“I rarely go to my uncle’s home but if I have to, I am not treated well by my aunt and cousins. I prefer staying at the madrasa instead of being maltreated by my aunt.”
According to Maulana Abu Sufiyan, a teacher at Bauniabadh Islamia, there are 550 children in the orphanage; up to 20 children stay together in the large rooms and six to 10 children share the smaller rooms.
“Due to the overall shortage of masks and hand sanitisers in the market, we could not adequately provide these to our students,” he said.
“So, we did not want to take risks. Upon suggestion from the local authorities, we asked the guardians to take them home. However, we made sure that the guardians are taking their wards willingly and asked them to treat them well.”
At Salimullah Muslim Orphanage, one of Dhaka’s oldest orphanages, 70 out of 250 children are still living there. Officials said the institution is short of manpower in dealing with coronavirus prevention and preparedness.
“With our manpower, it is not possible for us to ensure whether the children are washing their hands and maintaining hygiene properly. We also don’t have a registered doctor to check our children’s health,” said Md Jahir Uddin, member of the executive committee of the orphanage.
The orphanage is now seeking donations of hygiene products and medical support for the children from individuals and organisations.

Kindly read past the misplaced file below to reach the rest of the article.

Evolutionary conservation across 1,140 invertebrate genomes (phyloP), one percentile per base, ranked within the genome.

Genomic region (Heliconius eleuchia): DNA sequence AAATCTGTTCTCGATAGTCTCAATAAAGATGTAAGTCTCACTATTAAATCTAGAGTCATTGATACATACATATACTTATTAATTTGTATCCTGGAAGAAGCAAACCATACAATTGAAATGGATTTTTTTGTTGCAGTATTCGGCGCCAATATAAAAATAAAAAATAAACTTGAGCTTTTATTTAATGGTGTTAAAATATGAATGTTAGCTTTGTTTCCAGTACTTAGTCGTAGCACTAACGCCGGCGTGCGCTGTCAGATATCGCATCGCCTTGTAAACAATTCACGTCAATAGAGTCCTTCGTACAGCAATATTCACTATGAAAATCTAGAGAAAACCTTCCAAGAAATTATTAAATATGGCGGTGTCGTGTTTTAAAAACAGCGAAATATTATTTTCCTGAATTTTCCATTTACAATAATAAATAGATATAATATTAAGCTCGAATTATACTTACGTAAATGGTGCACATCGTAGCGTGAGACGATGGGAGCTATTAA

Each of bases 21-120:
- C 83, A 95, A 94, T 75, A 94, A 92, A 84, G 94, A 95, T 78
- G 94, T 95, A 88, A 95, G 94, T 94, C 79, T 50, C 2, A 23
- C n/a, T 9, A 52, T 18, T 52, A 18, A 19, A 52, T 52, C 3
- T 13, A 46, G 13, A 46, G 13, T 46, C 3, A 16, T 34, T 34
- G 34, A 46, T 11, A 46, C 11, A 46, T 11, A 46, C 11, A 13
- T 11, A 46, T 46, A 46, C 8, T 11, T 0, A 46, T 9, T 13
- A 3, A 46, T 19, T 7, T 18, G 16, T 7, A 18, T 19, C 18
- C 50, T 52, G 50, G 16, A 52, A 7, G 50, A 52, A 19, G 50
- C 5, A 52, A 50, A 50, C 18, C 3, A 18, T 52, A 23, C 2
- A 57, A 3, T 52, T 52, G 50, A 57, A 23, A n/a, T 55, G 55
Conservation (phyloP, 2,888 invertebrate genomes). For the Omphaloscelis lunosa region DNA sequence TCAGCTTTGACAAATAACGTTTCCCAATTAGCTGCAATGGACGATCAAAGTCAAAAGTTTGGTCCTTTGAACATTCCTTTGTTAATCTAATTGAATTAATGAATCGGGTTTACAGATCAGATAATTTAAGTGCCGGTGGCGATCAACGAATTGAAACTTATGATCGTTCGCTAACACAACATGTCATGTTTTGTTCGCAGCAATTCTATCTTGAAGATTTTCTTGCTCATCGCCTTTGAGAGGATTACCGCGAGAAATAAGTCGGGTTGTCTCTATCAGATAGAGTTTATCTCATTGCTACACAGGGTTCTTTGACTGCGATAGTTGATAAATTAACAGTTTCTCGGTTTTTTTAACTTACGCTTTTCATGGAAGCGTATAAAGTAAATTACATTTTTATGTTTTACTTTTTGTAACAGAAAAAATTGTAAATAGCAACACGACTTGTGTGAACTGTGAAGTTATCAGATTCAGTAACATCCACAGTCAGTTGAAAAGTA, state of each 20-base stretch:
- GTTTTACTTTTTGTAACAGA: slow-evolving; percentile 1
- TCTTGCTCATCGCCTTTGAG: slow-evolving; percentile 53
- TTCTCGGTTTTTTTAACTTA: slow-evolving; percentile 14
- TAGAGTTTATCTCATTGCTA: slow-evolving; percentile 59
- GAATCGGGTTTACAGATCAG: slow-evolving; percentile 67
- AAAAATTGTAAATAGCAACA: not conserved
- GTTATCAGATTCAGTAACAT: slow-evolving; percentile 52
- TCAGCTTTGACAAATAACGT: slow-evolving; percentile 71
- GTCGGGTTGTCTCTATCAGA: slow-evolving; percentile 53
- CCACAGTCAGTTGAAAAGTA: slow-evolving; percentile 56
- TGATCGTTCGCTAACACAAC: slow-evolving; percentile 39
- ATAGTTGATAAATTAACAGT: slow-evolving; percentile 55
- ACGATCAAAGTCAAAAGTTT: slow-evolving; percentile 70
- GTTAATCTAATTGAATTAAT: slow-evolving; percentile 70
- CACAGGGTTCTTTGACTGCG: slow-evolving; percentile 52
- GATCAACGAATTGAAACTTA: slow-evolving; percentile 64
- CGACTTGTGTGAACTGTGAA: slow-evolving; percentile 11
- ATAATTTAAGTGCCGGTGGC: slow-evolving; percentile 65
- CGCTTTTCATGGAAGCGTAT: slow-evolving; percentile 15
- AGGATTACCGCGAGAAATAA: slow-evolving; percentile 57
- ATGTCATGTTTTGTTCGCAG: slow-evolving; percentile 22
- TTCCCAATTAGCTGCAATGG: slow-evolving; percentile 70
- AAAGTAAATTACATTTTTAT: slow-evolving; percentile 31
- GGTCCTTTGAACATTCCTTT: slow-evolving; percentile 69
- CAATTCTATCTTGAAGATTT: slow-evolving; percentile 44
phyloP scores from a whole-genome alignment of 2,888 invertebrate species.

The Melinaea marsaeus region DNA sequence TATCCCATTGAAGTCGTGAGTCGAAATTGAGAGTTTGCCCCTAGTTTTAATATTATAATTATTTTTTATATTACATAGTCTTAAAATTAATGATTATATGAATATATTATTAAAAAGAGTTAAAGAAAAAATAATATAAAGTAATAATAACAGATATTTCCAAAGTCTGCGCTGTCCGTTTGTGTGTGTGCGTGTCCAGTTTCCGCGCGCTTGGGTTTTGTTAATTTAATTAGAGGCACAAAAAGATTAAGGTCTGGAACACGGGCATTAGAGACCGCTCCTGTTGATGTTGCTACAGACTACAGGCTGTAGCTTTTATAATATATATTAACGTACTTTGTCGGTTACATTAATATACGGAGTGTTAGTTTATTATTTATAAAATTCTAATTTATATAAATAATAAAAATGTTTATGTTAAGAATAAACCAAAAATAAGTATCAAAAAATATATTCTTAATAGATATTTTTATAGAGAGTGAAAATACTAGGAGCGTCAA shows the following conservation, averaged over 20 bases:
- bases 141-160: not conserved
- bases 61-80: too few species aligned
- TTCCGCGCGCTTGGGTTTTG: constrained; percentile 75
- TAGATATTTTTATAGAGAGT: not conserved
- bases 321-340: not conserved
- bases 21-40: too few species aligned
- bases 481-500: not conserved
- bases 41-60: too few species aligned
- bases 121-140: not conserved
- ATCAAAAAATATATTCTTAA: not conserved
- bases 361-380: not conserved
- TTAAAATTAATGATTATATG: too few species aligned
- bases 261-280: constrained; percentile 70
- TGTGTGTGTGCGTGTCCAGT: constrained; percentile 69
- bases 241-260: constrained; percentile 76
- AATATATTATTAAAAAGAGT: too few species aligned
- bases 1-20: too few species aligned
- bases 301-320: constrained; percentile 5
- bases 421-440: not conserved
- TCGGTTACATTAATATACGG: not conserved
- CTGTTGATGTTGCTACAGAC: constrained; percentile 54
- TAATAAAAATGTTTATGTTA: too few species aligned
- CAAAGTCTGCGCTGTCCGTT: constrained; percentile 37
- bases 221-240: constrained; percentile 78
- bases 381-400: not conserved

In any case, orphanages are apprehensive of future support in such bleak times.
“Most orphanages in Bangladesh are run by donations from home and abroad. Very few receive government grants,” said Professor Abdus Samad, superintendent of Muslim Mission Orphanage in Faridpur.
“Due to the coronavirus outbreak, many donations have stopped. In this deadlocked situation, we are also unable to look for new donors. If the situation does not improve, many orphanages in our country will not be able to feed their children,” said Prof Samad.
Many private orphanages rely on collections by its staff in public spaces and before and after prayers at mosques. And it is not surprising that at a time of such uncertainty, private donations are drying up as people worry about their personal finances.
While government-run children’s homes enjoy regular funding, they too are affected by a lack of staff at this time.
At Sarkari Shishu Paribar, Tejgaon, a home for female orphans, an “aunt” looks after every 10 girls. There is also a medical assistant and a part-time doctor.
However, due to closure of government offices, caregivers and other staff are not coming to work regularly.
“Under these circumstances, we cannot force our employees to come to work regularly as public transport is off and parts of the city are shut down,” said Jharna Zahin, deputy superintendent of the children’s home.
“On the other hand, we have the responsibility to look after these children. In this situation, we are facing difficulties in maintaining hygiene in the home but we are trying our best. It’s a difficult situation and we have informed the authorities about it,” she said.
Md Sazzadul Islam, deputy director of the Department of Social Services, said, “We have developed a duty roster for the employees. All employees of the children’s homes will stay on the premises by rotation.”
Apprehending that the situation may deteriorate, the department is planning to develop an emergency helpline for destitute children, with support from Unicef.
“Through this programme, if you see a sick or malnourished child on the streets, you can inform us by dialling 1098, a toll-free number. Our team of social workers will reach out to the child. Unicef will support this program; however, it’s still in the planning phase,” added Sazzadul.